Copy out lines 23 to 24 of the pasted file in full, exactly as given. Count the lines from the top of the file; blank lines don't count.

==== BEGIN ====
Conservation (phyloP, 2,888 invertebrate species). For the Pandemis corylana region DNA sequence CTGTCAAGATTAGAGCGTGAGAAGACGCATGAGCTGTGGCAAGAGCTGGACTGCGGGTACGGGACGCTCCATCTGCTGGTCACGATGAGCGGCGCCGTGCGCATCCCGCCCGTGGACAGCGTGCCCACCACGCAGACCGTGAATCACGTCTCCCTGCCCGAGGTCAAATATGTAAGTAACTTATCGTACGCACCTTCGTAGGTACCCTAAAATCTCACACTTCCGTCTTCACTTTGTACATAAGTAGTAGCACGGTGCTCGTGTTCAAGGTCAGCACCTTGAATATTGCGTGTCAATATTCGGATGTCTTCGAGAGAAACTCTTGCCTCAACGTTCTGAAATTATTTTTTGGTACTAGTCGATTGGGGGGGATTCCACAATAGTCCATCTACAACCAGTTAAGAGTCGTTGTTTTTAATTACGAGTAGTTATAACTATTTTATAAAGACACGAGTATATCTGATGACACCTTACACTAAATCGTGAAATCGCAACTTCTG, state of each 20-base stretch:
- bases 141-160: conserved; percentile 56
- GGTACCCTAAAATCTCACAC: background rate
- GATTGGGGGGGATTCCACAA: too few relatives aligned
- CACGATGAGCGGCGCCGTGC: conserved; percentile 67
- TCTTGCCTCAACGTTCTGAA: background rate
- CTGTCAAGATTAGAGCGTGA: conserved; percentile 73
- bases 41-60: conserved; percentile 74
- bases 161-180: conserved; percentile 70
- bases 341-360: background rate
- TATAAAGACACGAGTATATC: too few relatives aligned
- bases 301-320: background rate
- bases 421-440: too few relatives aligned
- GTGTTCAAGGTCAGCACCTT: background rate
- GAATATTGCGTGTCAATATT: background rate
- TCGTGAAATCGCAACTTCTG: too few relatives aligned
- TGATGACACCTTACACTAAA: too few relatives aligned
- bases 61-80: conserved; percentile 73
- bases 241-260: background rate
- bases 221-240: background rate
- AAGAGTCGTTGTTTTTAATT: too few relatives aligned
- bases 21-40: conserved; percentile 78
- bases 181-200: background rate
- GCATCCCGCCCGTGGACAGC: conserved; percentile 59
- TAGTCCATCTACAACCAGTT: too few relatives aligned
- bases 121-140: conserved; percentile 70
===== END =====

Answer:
- bases 181-200: background rate
- GCATCCCGCCCGTGGACAGC: conserved; percentile 59